Journal cover Journal topic
Atmospheric Chemistry and Physics An interactive open-access journal of the European Geosciences Union
doi:10.5194/acp-2017-35
© Author(s) 2017. This work is distributed
under the Creative Commons Attribution 3.0 License.
Research article
25 Jan 2017
Review status
This discussion paper is under review for the journal Atmospheric Chemistry and Physics (ACP).
Evaporating brine from frost flowers with electron microscopy, and implications for atmospheric chemistry and sea-salt aerosol formation
Xin Yang1, Vilém Neděla2, Jiří Runštuk2, Gabriela Ondrušková3, Ján Krausko3, Ľubica Vetráková3, and Dominik Heger3 1British Antarctic Survey, Natural Environment Research Council, Cambridge, UK
2Environmental Electron Microscopy Group, Institute of Scientific Instruments of the CAS, Brno, Czech Republic
3Department of Chemistry, Faculty of Science, Masaryk University, Kamenice 5/A8, 625 00 Brno Research, and Centre for Toxic Compounds in the Environment (RECETOX), Masaryk University, Kamenice 5/A29, 625 00 Brno
Abstract. An environmental scanning electron microscope was used for the first time to obtain well-resolved images, in both temporal and spatial dimensions, of lab-prepared frost flowers (FFs) under evaporation within the chamber temperature range from −5 °C to −18 °C and pressures above 500 Pa. Our scanning shows temperature-dependent NaCl speciation: the brine covering the ice was observed at all conditions, whereas the NaCl crystals were formed at temperatures below −10 °C as the brine oversaturation was achieved. Finger-like ice structures covered by the brine, with a diameter of several micrometres and length of tens to one hundred micrometres, are exposed to the ambient air. The brine-covered fingers are highly flexible and cohesive. The exposure of the liquid brine on the micrometric fingers indicates a significant increase in the brine surface area compared to that of the flat ice surface at high temperatures, whereas the NaCl crystals can become sites of heterogeneous reactivity at lower temperatures. There is no evidence that, without external forces, salty FFs could automatically fall apart to create a number of sub-particles at the scale of micrometres as the exposed brine fingers seem cohesive and hard to break in the middle. The fingers tend to combine together to form large spheres and then join back to the mother body, eventually forming a large chunk of salt after complete dehydration. A present microscopic observation rationalizes several previously unexplained observations, namely, that FFs are not a direct source of sea salt aerosols and that saline ice crystals under evaporation could accelerate the heterogeneous reactions of bromine liberation.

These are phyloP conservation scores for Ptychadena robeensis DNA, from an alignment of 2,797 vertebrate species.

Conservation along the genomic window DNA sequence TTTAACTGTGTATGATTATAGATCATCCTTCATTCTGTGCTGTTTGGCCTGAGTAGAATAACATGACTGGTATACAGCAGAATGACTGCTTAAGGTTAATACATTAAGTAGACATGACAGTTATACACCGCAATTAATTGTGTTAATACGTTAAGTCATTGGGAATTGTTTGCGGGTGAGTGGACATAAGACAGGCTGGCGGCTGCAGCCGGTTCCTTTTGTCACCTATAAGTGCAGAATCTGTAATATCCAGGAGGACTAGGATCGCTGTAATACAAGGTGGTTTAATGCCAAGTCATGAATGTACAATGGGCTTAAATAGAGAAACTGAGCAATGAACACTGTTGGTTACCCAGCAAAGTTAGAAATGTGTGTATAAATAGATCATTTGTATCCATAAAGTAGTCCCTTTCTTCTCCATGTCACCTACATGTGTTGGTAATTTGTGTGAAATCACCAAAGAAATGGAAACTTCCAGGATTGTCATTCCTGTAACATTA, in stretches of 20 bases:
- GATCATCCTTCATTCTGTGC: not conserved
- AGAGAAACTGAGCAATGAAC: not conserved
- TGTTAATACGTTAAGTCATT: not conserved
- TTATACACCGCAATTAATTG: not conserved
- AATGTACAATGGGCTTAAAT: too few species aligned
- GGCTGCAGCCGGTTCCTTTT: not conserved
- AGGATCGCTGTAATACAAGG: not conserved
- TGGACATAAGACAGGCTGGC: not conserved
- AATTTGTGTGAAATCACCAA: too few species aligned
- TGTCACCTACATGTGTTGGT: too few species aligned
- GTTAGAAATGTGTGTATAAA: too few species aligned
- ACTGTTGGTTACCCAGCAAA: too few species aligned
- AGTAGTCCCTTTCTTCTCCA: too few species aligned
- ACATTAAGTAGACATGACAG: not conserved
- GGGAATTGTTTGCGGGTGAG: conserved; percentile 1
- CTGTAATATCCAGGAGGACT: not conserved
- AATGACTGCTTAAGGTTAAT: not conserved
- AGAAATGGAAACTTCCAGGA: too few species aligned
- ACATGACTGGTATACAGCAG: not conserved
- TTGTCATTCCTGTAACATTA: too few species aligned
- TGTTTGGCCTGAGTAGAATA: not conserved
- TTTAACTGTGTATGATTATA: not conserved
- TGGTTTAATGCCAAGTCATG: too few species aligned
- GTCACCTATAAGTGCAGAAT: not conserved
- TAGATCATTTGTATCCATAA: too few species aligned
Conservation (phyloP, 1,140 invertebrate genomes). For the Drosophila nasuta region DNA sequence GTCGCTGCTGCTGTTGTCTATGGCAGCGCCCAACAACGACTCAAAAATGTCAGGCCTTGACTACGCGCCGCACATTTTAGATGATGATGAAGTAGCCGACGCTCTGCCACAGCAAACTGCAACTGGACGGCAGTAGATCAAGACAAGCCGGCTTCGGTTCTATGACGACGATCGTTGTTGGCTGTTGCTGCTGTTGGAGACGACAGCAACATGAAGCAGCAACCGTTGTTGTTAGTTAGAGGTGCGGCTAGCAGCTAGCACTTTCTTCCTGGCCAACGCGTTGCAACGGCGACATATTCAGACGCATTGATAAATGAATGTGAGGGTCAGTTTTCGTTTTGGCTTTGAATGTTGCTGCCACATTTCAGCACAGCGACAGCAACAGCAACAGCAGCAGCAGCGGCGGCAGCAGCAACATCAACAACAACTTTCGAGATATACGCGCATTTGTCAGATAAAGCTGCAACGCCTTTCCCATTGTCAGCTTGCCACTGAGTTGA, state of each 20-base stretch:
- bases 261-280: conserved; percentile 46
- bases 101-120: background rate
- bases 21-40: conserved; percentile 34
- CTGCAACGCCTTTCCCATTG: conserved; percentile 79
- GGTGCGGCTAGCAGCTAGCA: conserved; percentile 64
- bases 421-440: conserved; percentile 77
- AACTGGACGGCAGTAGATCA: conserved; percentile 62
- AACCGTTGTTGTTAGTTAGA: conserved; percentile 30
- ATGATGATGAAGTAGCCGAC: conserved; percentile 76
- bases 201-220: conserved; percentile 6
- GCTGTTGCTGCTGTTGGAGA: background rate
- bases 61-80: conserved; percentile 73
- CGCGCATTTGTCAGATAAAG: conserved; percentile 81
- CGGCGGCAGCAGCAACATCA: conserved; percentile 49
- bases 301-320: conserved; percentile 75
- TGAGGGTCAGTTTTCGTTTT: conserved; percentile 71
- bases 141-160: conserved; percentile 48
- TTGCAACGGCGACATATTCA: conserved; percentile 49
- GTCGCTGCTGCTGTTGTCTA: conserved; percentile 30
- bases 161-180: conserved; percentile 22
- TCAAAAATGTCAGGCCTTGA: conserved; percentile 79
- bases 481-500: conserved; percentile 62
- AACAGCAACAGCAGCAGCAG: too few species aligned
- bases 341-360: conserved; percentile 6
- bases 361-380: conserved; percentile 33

Citation: Yang, X., Neděla, V., Runštuk, J., Ondrušková, G., Krausko, J., Vetráková, Ľ., and Heger, D.: Evaporating brine from frost flowers with electron microscopy, and implications for atmospheric chemistry and sea-salt aerosol formation, Atmos. Chem. Phys. Discuss., doi:10.5194/acp-2017-35, in review, 2017.
Xin Yang et al.
Xin Yang et al.

Video supplement

S1 Video to complete Figure 3.
X. Yang, V. Neděla, J. Runštuk, G. Ondrušková, J. Krausko, Ľ. Vetráková, and D. Heger
doi:10.5446/21430
S2 Video to complete Figure 5.
X. Yang, V. Neděla, J. Runštuk, G. Ondrušková, J. Krausko, Ľ. Vetráková, and D. Heger
doi:10.5446/21431
S4 Video to complete Figure 7.
X. Yang, V. Neděla, J. Runštuk, G. Ondrušková, J. Krausko, Ľ. Vetráková, and D. Heger
doi:10.5446/21432
S5 A video of visualizing the formation of NaCl crystals on the top of the surface brine layer of FF related to Figure 8.
X. Yang, V. Neděla, J. Runštuk, G. Ondrušková, J. Krausko, Ľ. Vetráková, and D. Heger
doi:10.5446/21433
Xin Yang et al.

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Short summary
A unique environmental electron microscope was used for monitoring the evaporation of salty frost flowers. We observe a cohesive villous brine surface layer facilitating the formation of NaCl microcrystals at temperatures below −10 °C as the brine oversaturation is achieved. This finding confirms the increased surface area and thus also the enhanced heterogeneous reactivity; however, no support for the easiness of fragmentation to produce aerosols can be provided.
A unique environmental electron microscope was used for monitoring the evaporation of salty...
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